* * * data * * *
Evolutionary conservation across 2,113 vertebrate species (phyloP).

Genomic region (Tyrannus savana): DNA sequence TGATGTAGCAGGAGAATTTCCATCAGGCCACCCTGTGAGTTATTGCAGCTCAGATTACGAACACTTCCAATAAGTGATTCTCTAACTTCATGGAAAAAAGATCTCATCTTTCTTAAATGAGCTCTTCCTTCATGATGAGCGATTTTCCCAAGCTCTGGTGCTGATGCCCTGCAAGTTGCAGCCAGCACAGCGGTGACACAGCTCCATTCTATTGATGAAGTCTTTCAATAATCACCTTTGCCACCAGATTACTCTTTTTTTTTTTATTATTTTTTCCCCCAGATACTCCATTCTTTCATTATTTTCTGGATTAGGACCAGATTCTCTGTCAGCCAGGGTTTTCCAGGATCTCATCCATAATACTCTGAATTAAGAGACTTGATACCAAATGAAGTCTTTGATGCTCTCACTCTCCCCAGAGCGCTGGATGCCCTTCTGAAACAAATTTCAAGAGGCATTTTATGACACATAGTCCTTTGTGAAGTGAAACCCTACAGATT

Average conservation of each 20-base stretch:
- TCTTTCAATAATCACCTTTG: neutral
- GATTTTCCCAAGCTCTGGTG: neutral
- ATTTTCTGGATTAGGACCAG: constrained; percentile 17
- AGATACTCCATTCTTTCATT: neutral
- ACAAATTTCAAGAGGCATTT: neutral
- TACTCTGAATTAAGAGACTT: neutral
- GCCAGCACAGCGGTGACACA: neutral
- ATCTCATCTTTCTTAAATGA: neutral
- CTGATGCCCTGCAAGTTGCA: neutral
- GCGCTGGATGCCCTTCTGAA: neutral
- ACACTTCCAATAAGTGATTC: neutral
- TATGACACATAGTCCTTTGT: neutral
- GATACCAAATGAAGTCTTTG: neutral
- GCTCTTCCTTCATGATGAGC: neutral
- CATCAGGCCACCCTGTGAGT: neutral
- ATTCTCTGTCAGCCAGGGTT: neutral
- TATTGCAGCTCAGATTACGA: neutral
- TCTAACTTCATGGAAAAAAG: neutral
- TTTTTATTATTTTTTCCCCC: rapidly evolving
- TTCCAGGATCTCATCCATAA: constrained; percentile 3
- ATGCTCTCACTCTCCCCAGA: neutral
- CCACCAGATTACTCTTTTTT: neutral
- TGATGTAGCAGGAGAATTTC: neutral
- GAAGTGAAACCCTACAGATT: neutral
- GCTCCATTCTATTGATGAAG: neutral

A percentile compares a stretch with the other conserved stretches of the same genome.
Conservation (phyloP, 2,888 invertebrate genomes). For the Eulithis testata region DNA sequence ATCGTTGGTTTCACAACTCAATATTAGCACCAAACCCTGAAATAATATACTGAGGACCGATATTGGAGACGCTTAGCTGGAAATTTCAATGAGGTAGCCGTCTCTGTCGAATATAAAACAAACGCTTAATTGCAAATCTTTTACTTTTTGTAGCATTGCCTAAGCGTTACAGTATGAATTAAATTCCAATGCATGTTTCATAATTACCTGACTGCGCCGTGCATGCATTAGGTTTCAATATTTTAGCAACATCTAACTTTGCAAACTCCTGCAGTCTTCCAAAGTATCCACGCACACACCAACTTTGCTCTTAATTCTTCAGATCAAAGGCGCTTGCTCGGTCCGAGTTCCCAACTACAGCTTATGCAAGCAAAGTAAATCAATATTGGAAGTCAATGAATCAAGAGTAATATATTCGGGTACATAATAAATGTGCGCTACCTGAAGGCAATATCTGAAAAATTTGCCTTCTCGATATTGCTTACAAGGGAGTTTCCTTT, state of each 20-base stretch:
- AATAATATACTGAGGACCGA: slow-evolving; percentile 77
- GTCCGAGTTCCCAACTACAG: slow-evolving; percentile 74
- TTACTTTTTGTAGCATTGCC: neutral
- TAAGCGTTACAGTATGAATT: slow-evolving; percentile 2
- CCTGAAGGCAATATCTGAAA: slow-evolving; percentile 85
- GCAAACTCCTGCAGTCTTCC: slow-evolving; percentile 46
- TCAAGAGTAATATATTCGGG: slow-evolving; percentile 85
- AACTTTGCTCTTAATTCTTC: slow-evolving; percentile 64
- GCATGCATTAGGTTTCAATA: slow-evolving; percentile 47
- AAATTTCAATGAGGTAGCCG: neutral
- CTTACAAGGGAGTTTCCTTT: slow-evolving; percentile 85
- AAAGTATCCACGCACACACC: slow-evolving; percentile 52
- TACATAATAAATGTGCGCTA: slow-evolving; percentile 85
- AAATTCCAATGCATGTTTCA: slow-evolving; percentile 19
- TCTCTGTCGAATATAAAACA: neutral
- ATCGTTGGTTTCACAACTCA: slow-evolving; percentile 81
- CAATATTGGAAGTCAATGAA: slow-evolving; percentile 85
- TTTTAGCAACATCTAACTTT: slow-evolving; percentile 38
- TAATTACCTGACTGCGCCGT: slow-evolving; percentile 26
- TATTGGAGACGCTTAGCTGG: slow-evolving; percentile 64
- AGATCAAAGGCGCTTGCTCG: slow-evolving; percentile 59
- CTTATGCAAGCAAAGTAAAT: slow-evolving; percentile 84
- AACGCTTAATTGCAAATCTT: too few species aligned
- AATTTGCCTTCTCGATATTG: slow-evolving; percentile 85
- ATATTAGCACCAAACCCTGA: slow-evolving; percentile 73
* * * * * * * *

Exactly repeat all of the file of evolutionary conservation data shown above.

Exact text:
Evolutionary conservation across 2,113 vertebrate species (phyloP).

Genomic region (Tyrannus savana): DNA sequence TGATGTAGCAGGAGAATTTCCATCAGGCCACCCTGTGAGTTATTGCAGCTCAGATTACGAACACTTCCAATAAGTGATTCTCTAACTTCATGGAAAAAAGATCTCATCTTTCTTAAATGAGCTCTTCCTTCATGATGAGCGATTTTCCCAAGCTCTGGTGCTGATGCCCTGCAAGTTGCAGCCAGCACAGCGGTGACACAGCTCCATTCTATTGATGAAGTCTTTCAATAATCACCTTTGCCACCAGATTACTCTTTTTTTTTTTATTATTTTTTCCCCCAGATACTCCATTCTTTCATTATTTTCTGGATTAGGACCAGATTCTCTGTCAGCCAGGGTTTTCCAGGATCTCATCCATAATACTCTGAATTAAGAGACTTGATACCAAATGAAGTCTTTGATGCTCTCACTCTCCCCAGAGCGCTGGATGCCCTTCTGAAACAAATTTCAAGAGGCATTTTATGACACATAGTCCTTTGTGAAGTGAAACCCTACAGATT

Average conservation of each 20-base stretch:
- TCTTTCAATAATCACCTTTG: neutral
- GATTTTCCCAAGCTCTGGTG: neutral
- ATTTTCTGGATTAGGACCAG: constrained; percentile 17
- AGATACTCCATTCTTTCATT: neutral
- ACAAATTTCAAGAGGCATTT: neutral
- TACTCTGAATTAAGAGACTT: neutral
- GCCAGCACAGCGGTGACACA: neutral
- ATCTCATCTTTCTTAAATGA: neutral
- CTGATGCCCTGCAAGTTGCA: neutral
- GCGCTGGATGCCCTTCTGAA: neutral
- ACACTTCCAATAAGTGATTC: neutral
- TATGACACATAGTCCTTTGT: neutral
- GATACCAAATGAAGTCTTTG: neutral
- GCTCTTCCTTCATGATGAGC: neutral
- CATCAGGCCACCCTGTGAGT: neutral
- ATTCTCTGTCAGCCAGGGTT: neutral
- TATTGCAGCTCAGATTACGA: neutral
- TCTAACTTCATGGAAAAAAG: neutral
- TTTTTATTATTTTTTCCCCC: rapidly evolving
- TTCCAGGATCTCATCCATAA: constrained; percentile 3
- ATGCTCTCACTCTCCCCAGA: neutral
- CCACCAGATTACTCTTTTTT: neutral
- TGATGTAGCAGGAGAATTTC: neutral
- GAAGTGAAACCCTACAGATT: neutral
- GCTCCATTCTATTGATGAAG: neutral

A percentile compares a stretch with the other conserved stretches of the same genome.
Conservation (phyloP, 2,888 invertebrate genomes). For the Eulithis testata region DNA sequence ATCGTTGGTTTCACAACTCAATATTAGCACCAAACCCTGAAATAATATACTGAGGACCGATATTGGAGACGCTTAGCTGGAAATTTCAATGAGGTAGCCGTCTCTGTCGAATATAAAACAAACGCTTAATTGCAAATCTTTTACTTTTTGTAGCATTGCCTAAGCGTTACAGTATGAATTAAATTCCAATGCATGTTTCATAATTACCTGACTGCGCCGTGCATGCATTAGGTTTCAATATTTTAGCAACATCTAACTTTGCAAACTCCTGCAGTCTTCCAAAGTATCCACGCACACACCAACTTTGCTCTTAATTCTTCAGATCAAAGGCGCTTGCTCGGTCCGAGTTCCCAACTACAGCTTATGCAAGCAAAGTAAATCAATATTGGAAGTCAATGAATCAAGAGTAATATATTCGGGTACATAATAAATGTGCGCTACCTGAAGGCAATATCTGAAAAATTTGCCTTCTCGATATTGCTTACAAGGGAGTTTCCTTT, state of each 20-base stretch:
- AATAATATACTGAGGACCGA: slow-evolving; percentile 77
- GTCCGAGTTCCCAACTACAG: slow-evolving; percentile 74
- TTACTTTTTGTAGCATTGCC: neutral
- TAAGCGTTACAGTATGAATT: slow-evolving; percentile 2
- CCTGAAGGCAATATCTGAAA: slow-evolving; percentile 85
- GCAAACTCCTGCAGTCTTCC: slow-evolving; percentile 46
- TCAAGAGTAATATATTCGGG: slow-evolving; percentile 85
- AACTTTGCTCTTAATTCTTC: slow-evolving; percentile 64
- GCATGCATTAGGTTTCAATA: slow-evolving; percentile 47
- AAATTTCAATGAGGTAGCCG: neutral
- CTTACAAGGGAGTTTCCTTT: slow-evolving; percentile 85
- AAAGTATCCACGCACACACC: slow-evolving; percentile 52
- TACATAATAAATGTGCGCTA: slow-evolving; percentile 85
- AAATTCCAATGCATGTTTCA: slow-evolving; percentile 19
- TCTCTGTCGAATATAAAACA: neutral
- ATCGTTGGTTTCACAACTCA: slow-evolving; percentile 81
- CAATATTGGAAGTCAATGAA: slow-evolving; percentile 85
- TTTTAGCAACATCTAACTTT: slow-evolving; percentile 38
- TAATTACCTGACTGCGCCGT: slow-evolving; percentile 26
- TATTGGAGACGCTTAGCTGG: slow-evolving; percentile 64
- AGATCAAAGGCGCTTGCTCG: slow-evolving; percentile 59
- CTTATGCAAGCAAAGTAAAT: slow-evolving; percentile 84
- AACGCTTAATTGCAAATCTT: too few species aligned
- AATTTGCCTTCTCGATATTG: slow-evolving; percentile 85
- ATATTAGCACCAAACCCTGA: slow-evolving; percentile 73